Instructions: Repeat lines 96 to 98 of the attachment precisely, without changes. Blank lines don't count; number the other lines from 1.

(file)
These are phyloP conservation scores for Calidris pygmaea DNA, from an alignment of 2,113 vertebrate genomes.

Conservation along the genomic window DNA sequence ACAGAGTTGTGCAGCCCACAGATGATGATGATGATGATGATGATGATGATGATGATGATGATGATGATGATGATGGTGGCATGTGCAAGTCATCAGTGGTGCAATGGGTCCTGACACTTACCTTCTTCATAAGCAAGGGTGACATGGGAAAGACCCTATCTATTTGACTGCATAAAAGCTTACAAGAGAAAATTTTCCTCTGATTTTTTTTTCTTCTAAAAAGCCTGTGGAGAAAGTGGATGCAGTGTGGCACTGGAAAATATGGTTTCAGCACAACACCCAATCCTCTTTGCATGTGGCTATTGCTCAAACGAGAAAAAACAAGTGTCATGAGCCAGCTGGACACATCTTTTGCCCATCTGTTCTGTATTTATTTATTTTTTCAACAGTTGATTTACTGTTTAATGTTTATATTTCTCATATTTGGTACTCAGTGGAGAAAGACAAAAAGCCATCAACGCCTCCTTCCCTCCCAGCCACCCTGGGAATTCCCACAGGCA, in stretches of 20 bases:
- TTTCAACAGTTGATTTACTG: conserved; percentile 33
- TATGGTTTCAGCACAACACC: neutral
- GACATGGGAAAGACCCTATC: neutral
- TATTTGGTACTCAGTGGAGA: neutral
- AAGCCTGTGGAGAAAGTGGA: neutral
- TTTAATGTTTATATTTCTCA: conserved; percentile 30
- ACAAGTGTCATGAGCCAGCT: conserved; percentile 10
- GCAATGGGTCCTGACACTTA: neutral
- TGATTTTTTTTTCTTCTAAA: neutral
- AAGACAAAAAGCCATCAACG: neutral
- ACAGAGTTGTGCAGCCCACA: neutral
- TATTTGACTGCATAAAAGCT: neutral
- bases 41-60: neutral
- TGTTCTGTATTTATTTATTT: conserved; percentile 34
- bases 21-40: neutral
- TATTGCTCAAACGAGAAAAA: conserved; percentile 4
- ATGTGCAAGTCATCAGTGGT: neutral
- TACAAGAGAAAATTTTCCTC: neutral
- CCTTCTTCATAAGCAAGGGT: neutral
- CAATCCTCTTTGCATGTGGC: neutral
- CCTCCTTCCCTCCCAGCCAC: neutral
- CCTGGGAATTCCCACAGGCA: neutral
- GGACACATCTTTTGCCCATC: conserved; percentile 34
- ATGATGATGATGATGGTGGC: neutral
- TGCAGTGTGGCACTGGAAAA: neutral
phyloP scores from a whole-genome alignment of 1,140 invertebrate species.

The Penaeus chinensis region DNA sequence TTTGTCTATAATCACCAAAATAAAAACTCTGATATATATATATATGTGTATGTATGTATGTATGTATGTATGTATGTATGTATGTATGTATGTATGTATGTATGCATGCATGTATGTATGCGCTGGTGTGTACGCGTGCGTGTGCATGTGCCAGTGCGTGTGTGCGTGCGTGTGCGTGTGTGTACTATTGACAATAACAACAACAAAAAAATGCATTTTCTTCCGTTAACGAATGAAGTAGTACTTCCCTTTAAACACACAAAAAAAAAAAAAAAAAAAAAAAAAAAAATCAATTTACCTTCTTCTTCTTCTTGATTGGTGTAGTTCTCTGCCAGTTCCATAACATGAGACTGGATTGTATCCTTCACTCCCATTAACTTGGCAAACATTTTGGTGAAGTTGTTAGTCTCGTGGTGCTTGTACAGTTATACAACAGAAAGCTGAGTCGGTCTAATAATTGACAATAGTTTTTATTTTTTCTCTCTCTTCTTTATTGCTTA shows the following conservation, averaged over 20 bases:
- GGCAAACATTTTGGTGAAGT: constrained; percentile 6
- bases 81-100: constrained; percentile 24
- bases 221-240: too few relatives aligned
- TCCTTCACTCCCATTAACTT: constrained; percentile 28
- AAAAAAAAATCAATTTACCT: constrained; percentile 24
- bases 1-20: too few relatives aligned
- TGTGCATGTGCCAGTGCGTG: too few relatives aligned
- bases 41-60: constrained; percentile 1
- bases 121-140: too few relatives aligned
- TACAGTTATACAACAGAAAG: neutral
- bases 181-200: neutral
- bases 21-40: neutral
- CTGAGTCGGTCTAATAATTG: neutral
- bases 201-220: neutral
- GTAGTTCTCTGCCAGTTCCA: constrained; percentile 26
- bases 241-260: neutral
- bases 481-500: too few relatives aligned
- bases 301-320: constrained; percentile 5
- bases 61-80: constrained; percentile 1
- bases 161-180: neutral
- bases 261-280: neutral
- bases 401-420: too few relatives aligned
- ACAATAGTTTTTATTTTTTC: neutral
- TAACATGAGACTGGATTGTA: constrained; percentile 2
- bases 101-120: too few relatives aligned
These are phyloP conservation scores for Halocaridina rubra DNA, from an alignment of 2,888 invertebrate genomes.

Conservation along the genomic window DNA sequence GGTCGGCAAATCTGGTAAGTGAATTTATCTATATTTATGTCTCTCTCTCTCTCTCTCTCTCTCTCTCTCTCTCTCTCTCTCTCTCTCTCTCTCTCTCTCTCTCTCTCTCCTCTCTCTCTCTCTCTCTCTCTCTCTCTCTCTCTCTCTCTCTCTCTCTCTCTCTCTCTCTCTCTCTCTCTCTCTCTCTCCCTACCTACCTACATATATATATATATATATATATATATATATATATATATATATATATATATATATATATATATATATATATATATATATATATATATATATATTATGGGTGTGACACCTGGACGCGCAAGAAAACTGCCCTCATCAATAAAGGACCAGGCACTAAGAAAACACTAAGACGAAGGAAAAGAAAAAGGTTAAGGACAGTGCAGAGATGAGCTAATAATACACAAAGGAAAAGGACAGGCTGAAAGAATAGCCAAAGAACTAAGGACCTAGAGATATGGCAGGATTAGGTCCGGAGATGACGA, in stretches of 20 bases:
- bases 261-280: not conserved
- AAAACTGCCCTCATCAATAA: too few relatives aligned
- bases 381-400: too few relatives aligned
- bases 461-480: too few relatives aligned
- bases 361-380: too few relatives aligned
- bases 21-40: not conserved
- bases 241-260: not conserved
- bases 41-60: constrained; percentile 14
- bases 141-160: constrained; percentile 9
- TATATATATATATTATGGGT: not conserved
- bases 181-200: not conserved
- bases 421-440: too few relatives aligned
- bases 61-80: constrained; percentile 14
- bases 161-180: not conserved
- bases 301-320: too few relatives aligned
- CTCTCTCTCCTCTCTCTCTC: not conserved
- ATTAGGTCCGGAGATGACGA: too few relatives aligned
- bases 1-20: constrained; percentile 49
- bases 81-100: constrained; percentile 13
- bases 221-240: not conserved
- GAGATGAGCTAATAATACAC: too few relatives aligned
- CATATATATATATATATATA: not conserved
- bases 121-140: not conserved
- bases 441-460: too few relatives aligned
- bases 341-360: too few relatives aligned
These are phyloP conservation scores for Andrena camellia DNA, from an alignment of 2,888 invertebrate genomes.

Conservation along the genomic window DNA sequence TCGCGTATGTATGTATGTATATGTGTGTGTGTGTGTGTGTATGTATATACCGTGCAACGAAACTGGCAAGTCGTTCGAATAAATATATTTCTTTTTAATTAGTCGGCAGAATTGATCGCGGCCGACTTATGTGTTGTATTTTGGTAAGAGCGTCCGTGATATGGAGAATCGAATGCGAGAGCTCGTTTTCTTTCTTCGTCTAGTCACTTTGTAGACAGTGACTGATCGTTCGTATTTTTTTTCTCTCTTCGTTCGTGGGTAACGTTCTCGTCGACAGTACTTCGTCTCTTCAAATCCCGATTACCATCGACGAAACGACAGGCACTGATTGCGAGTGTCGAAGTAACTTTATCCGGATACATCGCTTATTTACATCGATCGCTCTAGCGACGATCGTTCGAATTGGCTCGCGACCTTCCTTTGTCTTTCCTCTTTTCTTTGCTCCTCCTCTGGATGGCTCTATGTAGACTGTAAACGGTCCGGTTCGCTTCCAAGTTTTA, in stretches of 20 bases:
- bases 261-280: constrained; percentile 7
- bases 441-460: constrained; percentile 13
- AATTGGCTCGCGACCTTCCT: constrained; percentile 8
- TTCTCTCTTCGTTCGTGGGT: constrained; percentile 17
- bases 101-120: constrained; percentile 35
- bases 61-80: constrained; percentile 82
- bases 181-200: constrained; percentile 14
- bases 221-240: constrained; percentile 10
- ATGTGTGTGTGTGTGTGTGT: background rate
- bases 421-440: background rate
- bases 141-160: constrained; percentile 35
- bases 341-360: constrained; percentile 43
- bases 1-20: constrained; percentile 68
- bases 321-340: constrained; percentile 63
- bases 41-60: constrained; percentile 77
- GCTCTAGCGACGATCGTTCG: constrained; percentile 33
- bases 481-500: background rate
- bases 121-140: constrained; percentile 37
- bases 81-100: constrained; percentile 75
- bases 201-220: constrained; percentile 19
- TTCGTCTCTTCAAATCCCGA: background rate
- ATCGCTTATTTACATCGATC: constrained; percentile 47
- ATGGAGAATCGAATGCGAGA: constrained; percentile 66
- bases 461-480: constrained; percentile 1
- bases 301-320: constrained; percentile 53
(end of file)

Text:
- bases 1-20: constrained; percentile 68
- bases 321-340: constrained; percentile 63
- bases 41-60: constrained; percentile 77